I've had a few that were haunted.
The windings and magnets under the flywheel are your alternator and won't have anything to do with the ignition so you can rule that out for that problem. The two wires are for charging the battery and running lights.
When you installed the new magneto, did you gap it from the flywheel properly? Also, take a screwdriver or some other ferrous object and test that the magnets on the outside of the flywheel are strong.
What color is the spark? When you replaced the flywheel, did you use a new key? What is the stop switch hooked to?
Magnets seem strong.
I didn't use a feeler guage to set the magneto as I don't know the specs, but I did use a thin calling card to set the space between the magneto and the magnet. May not be exact but I'd think it would be close enough to fire it.
I didn't use a new key when I put th flywheel back on, but a new one came with the magneto. The old one didn't appear to be sloppy.
The spark is weak and bluish.
The stop switch is just a ground.
The spark should be blue. It may not be very long, but if it's blue, it's pretty good. The ground that the switch is hooked to, is that the ground wire from the magneto?
Will the engine hit on ether?
When the stop switch is hooked up, it is to the ground wire on the magneto, but I've disconnedted the wire so it can't possibly be grounding out.
I have tried starting ether with no success.
BTW, I also put a new spark plug in and cleaned the magnet surface.
I think you have something else going on. The first thing to be sure about is that flywheel key. The recommendation is anytime you pull the flywheel you replace the key.
Since it won't hit on ether, then you know that there is a problem either with ignition or compression. You have established that the spark is sufficient. Were it orange, that would be bad, but blue is just fine. What I would rule out next is the timing of the spark. The ignition timing is controlled by two things on this engine. The flywheel key and the air gap of the coil. Check that the flywheel key is in place and that the coil is spaced properly. You can use a dollar bill folded in half to gap the coil. Just spin the flywheel all the way around afterwards and make sure there's no rubbing.
If these things don't help, then you should use a compression gauge to establish the sealing ability of the engine. It won't give you a true picture because of the compression release mechanism, but it will point to the next step.
If you can give me the model and type numbers of the engine that may be of some help. Thanks, PK.
I set the magneto gap with the $bill, and put the new key in the flywheel. Compression is 75psi. Spark looks good but still won't start.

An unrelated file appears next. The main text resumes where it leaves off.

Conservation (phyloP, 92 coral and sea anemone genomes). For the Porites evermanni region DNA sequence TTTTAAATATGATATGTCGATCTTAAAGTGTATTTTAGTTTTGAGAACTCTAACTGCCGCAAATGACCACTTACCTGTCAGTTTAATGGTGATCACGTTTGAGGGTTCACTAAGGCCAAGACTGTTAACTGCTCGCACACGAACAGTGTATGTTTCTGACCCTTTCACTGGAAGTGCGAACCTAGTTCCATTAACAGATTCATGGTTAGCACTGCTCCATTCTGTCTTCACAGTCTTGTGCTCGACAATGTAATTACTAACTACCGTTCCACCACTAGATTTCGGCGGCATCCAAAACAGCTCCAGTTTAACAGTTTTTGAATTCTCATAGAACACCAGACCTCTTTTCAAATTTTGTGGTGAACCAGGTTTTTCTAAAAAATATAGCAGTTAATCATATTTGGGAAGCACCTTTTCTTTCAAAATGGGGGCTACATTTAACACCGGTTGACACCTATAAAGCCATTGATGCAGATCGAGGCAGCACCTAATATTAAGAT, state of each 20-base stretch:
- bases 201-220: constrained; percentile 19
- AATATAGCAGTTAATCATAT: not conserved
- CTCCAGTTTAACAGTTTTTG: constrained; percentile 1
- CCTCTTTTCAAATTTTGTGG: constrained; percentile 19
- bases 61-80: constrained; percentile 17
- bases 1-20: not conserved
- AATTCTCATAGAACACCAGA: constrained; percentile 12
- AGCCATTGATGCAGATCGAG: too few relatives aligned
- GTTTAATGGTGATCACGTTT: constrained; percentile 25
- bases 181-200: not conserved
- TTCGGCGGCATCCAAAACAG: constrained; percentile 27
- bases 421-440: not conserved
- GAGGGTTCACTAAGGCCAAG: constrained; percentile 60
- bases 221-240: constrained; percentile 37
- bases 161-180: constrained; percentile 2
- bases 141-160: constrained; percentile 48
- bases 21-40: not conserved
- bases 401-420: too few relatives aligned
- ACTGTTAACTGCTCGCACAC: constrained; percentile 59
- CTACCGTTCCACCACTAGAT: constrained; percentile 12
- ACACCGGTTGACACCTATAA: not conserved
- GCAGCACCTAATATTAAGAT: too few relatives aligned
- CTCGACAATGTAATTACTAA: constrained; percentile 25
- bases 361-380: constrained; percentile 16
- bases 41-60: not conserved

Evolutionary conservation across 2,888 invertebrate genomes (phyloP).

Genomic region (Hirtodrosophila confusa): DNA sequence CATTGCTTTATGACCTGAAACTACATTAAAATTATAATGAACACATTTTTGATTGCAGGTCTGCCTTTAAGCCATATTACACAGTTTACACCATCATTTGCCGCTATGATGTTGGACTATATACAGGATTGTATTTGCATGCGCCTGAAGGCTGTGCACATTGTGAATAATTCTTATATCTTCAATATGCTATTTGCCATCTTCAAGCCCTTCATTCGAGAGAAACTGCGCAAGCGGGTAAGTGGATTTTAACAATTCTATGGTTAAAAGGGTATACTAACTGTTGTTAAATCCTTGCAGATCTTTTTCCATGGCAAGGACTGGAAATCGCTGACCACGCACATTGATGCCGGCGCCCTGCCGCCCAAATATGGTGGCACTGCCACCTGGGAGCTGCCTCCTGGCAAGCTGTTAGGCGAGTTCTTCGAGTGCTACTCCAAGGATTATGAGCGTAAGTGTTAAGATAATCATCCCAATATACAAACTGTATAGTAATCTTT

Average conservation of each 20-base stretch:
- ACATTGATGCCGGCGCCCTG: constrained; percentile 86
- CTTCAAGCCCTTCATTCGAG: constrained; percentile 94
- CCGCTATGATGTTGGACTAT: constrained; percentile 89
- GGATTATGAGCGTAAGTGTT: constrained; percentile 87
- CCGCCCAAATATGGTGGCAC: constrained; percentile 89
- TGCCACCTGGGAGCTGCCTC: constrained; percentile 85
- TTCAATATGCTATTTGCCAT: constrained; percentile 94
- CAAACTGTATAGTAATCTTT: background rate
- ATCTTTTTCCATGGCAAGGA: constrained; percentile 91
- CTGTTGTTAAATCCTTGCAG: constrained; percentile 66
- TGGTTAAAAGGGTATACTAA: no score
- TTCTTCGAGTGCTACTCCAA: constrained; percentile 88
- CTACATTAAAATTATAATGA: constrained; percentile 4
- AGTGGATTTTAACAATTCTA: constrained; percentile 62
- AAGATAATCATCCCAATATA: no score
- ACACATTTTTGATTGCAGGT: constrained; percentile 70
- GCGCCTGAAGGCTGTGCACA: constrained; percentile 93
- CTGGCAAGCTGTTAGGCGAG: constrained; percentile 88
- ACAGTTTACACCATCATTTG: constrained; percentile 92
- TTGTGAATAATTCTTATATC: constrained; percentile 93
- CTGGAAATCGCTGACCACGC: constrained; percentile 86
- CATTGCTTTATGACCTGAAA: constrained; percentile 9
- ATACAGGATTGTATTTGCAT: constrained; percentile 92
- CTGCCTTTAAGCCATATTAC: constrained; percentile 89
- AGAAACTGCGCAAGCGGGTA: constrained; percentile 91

Model 252707, type 0620-01, code 86080111
I'll go ahead and accept the answer and I appreciate your help, but if you can offer any more suggestions I'll appreciate it.
We can keep working on this as long as you like.
I just want to recap first so we can make sure that we're going in a reasonable direction.
The engine won't start on ether with the air filter removed. There is a blue spark at the plug. The flywheel key is in place and the magneto is closely gapped. This is an older, 1986, L-head engine. It was running prior to the current problem and didn't seem to have any catastrophic failure.
75 psi is a little low for this engine, so what I would do is pull the head and give it a good cleaning. Rotate the flywheel so that both valves are closed and the piston is at the top. You may have a valve that's not sealing fully. This is normal maintenance for an L-head engine anyway so even if it doesn't fix things, it should be done every hundred or so hours for an occasional use machine. It's pretty easy, just remove the bolts, use some carb cleaner and whatever you can to scrape the carbon off. If you can find a product called Valve-Tect, that does very well at dissolving carbon but carb cleaner works pretty well.
It's best to replace the head gasket, but I'll admit that I've done literally hundreds and reused the gasket if it looked good. 165 INCH pounds is what the head bolts should be torqued to. The pattern to torque them is usually in an X then in + but a lot of people just start in the middle and work outwards.
Other things to do would be to give the muffler the once-over and see that it's clear and when you have the head off, rotate the engine over a few times and see that the oil is being wiped from the cylinder and the valves are fully opening and closing.
Try these things and let me know what you get.
The mystery continues, or maybe not.
I pulled the head and cleaned both surfaces and the gasket with carb cleaner. The gasket doesn't look all that good to me, but it's not broken anywhere. After I put it back together the compression was down to 73. The valves and valve seats look good, and open and close properly. If the compression is low enough to keep it from firing, maybe I need a new head gasket, because it still won't start on ether. I hate to keep throwing parts at it without knowing the problem, but we know it has spark, fuel and (some) compression.
I'd call around to small engine shops and see about getting a leakdown test done. On a single we charge a half-hour shop time. That's about average around here. This will give you a complete picture about whether the engine is sealing well enough to run and will isolate any trouble spots.
You can try one other thing if you like and that's pouring about two tablespoons of gear oil into the cylinder and then taking another compression reading. I expect you'll see it go up by 20 psi or more. If it does, then you can put the plug in and see if it will hit on gas. Then try it on ether if it doesn't hit on gas. Don't use much ether when you're doing this, you don't really want the engine to run, you just want to see if it will hit and turn over a few times.